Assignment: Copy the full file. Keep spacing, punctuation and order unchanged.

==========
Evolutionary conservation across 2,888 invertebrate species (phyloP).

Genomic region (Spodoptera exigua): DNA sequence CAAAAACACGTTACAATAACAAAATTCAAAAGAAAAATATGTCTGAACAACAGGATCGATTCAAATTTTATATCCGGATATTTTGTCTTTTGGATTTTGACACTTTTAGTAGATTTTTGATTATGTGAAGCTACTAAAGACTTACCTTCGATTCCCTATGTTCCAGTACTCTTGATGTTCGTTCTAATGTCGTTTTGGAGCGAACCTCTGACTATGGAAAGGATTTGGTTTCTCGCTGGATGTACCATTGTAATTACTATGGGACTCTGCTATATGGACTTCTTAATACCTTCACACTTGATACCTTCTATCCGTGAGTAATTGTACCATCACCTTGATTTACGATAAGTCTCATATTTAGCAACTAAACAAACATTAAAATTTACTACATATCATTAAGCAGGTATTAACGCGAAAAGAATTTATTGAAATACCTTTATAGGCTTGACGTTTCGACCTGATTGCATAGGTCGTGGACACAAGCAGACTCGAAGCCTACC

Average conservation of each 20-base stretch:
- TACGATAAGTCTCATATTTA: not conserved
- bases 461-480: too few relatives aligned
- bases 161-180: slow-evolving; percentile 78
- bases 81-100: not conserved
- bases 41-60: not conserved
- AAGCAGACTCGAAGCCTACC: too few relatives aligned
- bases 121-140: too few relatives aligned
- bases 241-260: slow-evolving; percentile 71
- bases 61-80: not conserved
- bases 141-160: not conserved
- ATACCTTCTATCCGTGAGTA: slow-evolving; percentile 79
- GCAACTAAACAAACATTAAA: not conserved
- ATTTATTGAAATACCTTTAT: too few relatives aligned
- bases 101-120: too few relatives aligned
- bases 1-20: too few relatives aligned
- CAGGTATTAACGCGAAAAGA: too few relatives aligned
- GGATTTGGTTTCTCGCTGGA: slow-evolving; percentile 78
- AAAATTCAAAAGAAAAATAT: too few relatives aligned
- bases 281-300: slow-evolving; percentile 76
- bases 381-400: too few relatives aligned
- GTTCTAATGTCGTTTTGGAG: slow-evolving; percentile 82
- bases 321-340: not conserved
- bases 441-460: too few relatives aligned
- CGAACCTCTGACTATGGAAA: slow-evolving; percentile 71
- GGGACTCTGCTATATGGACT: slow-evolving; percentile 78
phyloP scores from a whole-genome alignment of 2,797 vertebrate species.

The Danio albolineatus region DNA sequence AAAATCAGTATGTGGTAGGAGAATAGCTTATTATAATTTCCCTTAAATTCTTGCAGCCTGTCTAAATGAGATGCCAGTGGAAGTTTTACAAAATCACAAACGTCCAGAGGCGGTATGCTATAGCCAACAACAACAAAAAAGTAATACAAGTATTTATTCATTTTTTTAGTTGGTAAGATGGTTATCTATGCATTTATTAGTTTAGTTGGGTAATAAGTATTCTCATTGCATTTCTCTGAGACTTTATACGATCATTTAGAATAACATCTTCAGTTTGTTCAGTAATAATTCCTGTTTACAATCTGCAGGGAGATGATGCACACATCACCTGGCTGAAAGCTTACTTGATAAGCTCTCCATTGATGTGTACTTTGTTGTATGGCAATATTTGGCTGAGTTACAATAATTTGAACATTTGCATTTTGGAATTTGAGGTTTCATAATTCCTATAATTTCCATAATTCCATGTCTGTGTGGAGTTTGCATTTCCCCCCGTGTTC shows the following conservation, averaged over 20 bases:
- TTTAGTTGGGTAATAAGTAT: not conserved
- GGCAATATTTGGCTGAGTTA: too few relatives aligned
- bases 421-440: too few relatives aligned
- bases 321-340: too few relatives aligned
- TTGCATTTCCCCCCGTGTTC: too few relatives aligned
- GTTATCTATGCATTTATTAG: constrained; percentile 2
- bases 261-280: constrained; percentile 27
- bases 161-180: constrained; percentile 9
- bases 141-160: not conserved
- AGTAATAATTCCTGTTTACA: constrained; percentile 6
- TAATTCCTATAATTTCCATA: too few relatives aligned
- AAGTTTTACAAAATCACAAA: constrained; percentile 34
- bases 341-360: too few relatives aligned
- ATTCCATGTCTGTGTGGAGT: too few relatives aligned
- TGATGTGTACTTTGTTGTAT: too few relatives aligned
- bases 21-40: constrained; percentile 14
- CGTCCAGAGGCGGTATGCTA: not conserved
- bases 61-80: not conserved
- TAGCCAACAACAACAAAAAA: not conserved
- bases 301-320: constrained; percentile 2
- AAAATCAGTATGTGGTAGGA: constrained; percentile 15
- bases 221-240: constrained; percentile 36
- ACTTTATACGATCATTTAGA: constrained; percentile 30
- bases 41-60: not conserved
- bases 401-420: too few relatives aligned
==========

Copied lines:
Evolutionary conservation across 2,888 invertebrate species (phyloP).

Genomic region (Spodoptera exigua): DNA sequence CAAAAACACGTTACAATAACAAAATTCAAAAGAAAAATATGTCTGAACAACAGGATCGATTCAAATTTTATATCCGGATATTTTGTCTTTTGGATTTTGACACTTTTAGTAGATTTTTGATTATGTGAAGCTACTAAAGACTTACCTTCGATTCCCTATGTTCCAGTACTCTTGATGTTCGTTCTAATGTCGTTTTGGAGCGAACCTCTGACTATGGAAAGGATTTGGTTTCTCGCTGGATGTACCATTGTAATTACTATGGGACTCTGCTATATGGACTTCTTAATACCTTCACACTTGATACCTTCTATCCGTGAGTAATTGTACCATCACCTTGATTTACGATAAGTCTCATATTTAGCAACTAAACAAACATTAAAATTTACTACATATCATTAAGCAGGTATTAACGCGAAAAGAATTTATTGAAATACCTTTATAGGCTTGACGTTTCGACCTGATTGCATAGGTCGTGGACACAAGCAGACTCGAAGCCTACC

Average conservation of each 20-base stretch:
- TACGATAAGTCTCATATTTA: not conserved
- bases 461-480: too few relatives aligned
- bases 161-180: slow-evolving; percentile 78
- bases 81-100: not conserved
- bases 41-60: not conserved
- AAGCAGACTCGAAGCCTACC: too few relatives aligned
- bases 121-140: too few relatives aligned
- bases 241-260: slow-evolving; percentile 71
- bases 61-80: not conserved
- bases 141-160: not conserved
- ATACCTTCTATCCGTGAGTA: slow-evolving; percentile 79
- GCAACTAAACAAACATTAAA: not conserved
- ATTTATTGAAATACCTTTAT: too few relatives aligned
- bases 101-120: too few relatives aligned
- bases 1-20: too few relatives aligned
- CAGGTATTAACGCGAAAAGA: too few relatives aligned
- GGATTTGGTTTCTCGCTGGA: slow-evolving; percentile 78
- AAAATTCAAAAGAAAAATAT: too few relatives aligned
- bases 281-300: slow-evolving; percentile 76
- bases 381-400: too few relatives aligned
- GTTCTAATGTCGTTTTGGAG: slow-evolving; percentile 82
- bases 321-340: not conserved
- bases 441-460: too few relatives aligned
- CGAACCTCTGACTATGGAAA: slow-evolving; percentile 71
- GGGACTCTGCTATATGGACT: slow-evolving; percentile 78
phyloP scores from a whole-genome alignment of 2,797 vertebrate species.

The Danio albolineatus region DNA sequence AAAATCAGTATGTGGTAGGAGAATAGCTTATTATAATTTCCCTTAAATTCTTGCAGCCTGTCTAAATGAGATGCCAGTGGAAGTTTTACAAAATCACAAACGTCCAGAGGCGGTATGCTATAGCCAACAACAACAAAAAAGTAATACAAGTATTTATTCATTTTTTTAGTTGGTAAGATGGTTATCTATGCATTTATTAGTTTAGTTGGGTAATAAGTATTCTCATTGCATTTCTCTGAGACTTTATACGATCATTTAGAATAACATCTTCAGTTTGTTCAGTAATAATTCCTGTTTACAATCTGCAGGGAGATGATGCACACATCACCTGGCTGAAAGCTTACTTGATAAGCTCTCCATTGATGTGTACTTTGTTGTATGGCAATATTTGGCTGAGTTACAATAATTTGAACATTTGCATTTTGGAATTTGAGGTTTCATAATTCCTATAATTTCCATAATTCCATGTCTGTGTGGAGTTTGCATTTCCCCCCGTGTTC shows the following conservation, averaged over 20 bases:
- TTTAGTTGGGTAATAAGTAT: not conserved
- GGCAATATTTGGCTGAGTTA: too few relatives aligned
- bases 421-440: too few relatives aligned
- bases 321-340: too few relatives aligned
- TTGCATTTCCCCCCGTGTTC: too few relatives aligned
- GTTATCTATGCATTTATTAG: constrained; percentile 2
- bases 261-280: constrained; percentile 27
- bases 161-180: constrained; percentile 9
- bases 141-160: not conserved
- AGTAATAATTCCTGTTTACA: constrained; percentile 6
- TAATTCCTATAATTTCCATA: too few relatives aligned
- AAGTTTTACAAAATCACAAA: constrained; percentile 34
- bases 341-360: too few relatives aligned
- ATTCCATGTCTGTGTGGAGT: too few relatives aligned
- TGATGTGTACTTTGTTGTAT: too few relatives aligned
- bases 21-40: constrained; percentile 14
- CGTCCAGAGGCGGTATGCTA: not conserved
- bases 61-80: not conserved
- TAGCCAACAACAACAAAAAA: not conserved
- bases 301-320: constrained; percentile 2
- AAAATCAGTATGTGGTAGGA: constrained; percentile 15
- bases 221-240: constrained; percentile 36
- ACTTTATACGATCATTTAGA: constrained; percentile 30
- bases 41-60: not conserved
- bases 401-420: too few relatives aligned